Heard said there were growing reports of Covid-related stock shortages for the supply of imported goods, which may become a limiting factor for some retailers.
"The Buy Local message appears to be well supported so we think that overall, retailers should be feeling confident."
Toi Ohomai faculty of business, service and design senior academic staff member, James Paterson, said the festive shopping period would be "critical" for Bay retailers.
"Retailers have had a tough year, they really need to look at this as an opportunity to get some good sales.
"Companies that have resisted in the past have done so in their peril. Black Friday needs to be part of their marketing programme."
Paterson said Bay retailers should approach this Black Friday with "lots of big specials".
"There will be a lot of consumers in malls and retailers need to get on board with the concept of Black Friday, because if they don't the retailer next door to them will.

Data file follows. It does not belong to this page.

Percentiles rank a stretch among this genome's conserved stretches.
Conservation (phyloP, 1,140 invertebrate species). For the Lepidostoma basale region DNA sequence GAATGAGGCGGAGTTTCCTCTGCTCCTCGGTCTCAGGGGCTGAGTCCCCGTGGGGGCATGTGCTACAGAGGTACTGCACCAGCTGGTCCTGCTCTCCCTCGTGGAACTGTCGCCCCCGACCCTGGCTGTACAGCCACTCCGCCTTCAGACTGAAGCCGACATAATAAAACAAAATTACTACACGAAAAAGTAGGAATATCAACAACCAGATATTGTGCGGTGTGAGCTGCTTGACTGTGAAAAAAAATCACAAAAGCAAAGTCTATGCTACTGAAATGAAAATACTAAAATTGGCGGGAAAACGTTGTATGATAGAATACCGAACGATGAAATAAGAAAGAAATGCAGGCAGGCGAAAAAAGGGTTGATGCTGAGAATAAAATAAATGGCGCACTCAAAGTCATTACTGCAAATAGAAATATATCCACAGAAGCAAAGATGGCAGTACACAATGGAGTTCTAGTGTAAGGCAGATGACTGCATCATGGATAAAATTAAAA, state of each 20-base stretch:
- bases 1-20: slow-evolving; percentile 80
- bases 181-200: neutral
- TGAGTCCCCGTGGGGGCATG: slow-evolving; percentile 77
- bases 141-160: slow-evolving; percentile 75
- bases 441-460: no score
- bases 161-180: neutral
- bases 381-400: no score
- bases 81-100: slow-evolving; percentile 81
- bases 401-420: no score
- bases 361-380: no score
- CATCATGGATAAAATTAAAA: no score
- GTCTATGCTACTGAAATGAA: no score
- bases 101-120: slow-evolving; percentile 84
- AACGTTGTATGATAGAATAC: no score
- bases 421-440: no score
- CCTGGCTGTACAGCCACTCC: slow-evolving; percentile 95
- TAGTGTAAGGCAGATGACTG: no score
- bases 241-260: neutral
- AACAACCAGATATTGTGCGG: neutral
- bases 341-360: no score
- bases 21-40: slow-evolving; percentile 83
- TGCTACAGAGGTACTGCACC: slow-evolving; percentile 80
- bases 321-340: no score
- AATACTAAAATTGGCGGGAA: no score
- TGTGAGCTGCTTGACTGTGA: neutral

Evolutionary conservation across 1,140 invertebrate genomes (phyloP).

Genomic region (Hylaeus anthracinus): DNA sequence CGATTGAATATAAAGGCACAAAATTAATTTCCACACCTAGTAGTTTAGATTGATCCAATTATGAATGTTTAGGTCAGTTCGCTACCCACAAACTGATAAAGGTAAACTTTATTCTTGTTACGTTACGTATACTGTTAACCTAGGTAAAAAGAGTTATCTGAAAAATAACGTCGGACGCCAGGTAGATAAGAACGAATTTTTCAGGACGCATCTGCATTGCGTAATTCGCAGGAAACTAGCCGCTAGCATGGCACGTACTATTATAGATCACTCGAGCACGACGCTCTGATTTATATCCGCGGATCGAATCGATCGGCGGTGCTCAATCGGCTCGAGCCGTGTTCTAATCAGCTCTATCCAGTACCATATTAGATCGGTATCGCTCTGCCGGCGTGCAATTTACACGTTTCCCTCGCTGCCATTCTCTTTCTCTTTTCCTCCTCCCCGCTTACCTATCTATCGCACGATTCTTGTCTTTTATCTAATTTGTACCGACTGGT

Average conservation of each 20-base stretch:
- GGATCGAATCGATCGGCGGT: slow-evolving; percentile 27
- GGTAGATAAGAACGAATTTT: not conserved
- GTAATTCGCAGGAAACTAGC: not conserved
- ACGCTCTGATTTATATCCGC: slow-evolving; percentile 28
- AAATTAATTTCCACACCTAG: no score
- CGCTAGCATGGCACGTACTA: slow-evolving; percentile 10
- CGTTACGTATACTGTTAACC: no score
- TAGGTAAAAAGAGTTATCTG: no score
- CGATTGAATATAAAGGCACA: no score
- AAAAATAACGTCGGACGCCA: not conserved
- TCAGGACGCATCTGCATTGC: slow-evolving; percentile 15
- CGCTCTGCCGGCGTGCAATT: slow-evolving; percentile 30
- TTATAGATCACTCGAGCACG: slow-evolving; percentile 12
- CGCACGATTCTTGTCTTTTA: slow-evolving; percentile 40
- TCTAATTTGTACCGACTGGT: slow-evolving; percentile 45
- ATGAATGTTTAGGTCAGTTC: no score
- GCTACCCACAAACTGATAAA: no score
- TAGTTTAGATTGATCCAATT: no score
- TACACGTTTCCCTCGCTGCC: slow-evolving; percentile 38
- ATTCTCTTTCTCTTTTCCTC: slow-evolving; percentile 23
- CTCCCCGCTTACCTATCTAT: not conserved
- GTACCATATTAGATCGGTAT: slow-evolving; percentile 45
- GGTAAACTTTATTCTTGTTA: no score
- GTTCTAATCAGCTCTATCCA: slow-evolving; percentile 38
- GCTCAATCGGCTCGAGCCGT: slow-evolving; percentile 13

"Embrace it and not be scared of it because of the pandemic, this is the ideal time to get consumers into stores and get them looking around.
"But be prepared, have lots of staff on, keep queues under control, be organised and be ready for it."
Letting shoppers know you had a sale coming up was "critical", he said.
"Retailers need to promote it. If an organisation is giving deals away without advertising they are losing money, but if they advertise the sale they get people to the store.
"The main goal is getting people into the store."
Paterson said it would be awesome if Kiwis did get out and shop because it was great for retailers who had been hurting this year.
"We know that big-ticket items are still selling as interest rates are low and people aren't able to go on holiday, so they are spending that money elsewhere.